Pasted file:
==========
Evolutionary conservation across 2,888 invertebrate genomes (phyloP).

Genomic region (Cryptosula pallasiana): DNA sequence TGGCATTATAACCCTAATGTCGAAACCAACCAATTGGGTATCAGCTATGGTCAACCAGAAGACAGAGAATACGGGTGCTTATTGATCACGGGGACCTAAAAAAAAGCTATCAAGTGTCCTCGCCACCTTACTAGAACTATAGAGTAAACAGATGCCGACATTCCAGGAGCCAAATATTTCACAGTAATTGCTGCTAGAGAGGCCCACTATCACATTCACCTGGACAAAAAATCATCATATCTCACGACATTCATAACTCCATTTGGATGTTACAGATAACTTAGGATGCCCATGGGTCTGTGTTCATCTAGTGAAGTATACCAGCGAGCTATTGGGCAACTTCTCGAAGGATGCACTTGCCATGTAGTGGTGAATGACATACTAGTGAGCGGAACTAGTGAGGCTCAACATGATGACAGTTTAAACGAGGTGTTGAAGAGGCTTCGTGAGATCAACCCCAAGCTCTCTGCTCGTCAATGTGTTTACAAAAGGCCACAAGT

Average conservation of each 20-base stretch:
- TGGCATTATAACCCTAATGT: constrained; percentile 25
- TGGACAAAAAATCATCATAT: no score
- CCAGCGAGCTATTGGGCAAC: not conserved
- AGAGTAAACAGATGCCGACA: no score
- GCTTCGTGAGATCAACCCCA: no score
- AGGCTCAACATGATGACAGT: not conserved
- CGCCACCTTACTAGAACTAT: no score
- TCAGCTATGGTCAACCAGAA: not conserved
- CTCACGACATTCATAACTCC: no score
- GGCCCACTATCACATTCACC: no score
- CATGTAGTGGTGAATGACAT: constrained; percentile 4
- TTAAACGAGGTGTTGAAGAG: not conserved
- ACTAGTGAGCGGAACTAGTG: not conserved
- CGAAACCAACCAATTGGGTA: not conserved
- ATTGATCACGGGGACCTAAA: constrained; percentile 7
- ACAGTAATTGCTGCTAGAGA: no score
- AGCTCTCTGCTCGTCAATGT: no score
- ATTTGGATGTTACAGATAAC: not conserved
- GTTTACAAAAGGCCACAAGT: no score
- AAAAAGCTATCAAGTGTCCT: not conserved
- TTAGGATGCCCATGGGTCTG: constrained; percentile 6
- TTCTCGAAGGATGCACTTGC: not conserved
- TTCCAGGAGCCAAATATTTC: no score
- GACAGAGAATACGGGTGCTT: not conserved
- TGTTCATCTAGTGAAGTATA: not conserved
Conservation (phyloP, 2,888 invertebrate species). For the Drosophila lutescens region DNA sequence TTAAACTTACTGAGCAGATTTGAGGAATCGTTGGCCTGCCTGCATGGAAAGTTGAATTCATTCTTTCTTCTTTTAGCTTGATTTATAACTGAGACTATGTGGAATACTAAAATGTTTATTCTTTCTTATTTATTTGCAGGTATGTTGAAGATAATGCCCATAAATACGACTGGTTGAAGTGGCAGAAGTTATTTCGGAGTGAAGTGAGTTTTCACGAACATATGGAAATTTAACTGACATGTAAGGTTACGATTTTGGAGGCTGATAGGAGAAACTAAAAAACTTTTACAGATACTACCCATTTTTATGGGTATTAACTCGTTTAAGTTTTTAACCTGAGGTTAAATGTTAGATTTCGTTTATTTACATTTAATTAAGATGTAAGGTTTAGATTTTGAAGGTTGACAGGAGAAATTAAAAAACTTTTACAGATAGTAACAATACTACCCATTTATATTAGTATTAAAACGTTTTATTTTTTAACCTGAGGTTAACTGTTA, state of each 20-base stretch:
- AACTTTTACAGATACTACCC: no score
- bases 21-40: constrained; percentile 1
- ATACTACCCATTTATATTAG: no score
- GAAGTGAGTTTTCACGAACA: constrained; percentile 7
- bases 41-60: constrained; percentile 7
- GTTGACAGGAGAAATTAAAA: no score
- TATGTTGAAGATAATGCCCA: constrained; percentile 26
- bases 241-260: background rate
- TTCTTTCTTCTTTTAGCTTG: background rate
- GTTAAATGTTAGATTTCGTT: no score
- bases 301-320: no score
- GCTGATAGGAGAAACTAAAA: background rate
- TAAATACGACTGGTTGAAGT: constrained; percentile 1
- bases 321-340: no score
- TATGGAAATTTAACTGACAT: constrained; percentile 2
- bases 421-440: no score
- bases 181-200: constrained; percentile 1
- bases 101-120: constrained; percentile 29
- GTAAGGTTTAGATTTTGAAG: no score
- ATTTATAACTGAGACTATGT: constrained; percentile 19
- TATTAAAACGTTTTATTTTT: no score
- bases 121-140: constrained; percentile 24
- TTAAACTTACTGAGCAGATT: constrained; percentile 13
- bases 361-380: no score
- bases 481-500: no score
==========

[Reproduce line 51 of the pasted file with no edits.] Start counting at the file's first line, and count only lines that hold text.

- bases 121-140: constrained; percentile 24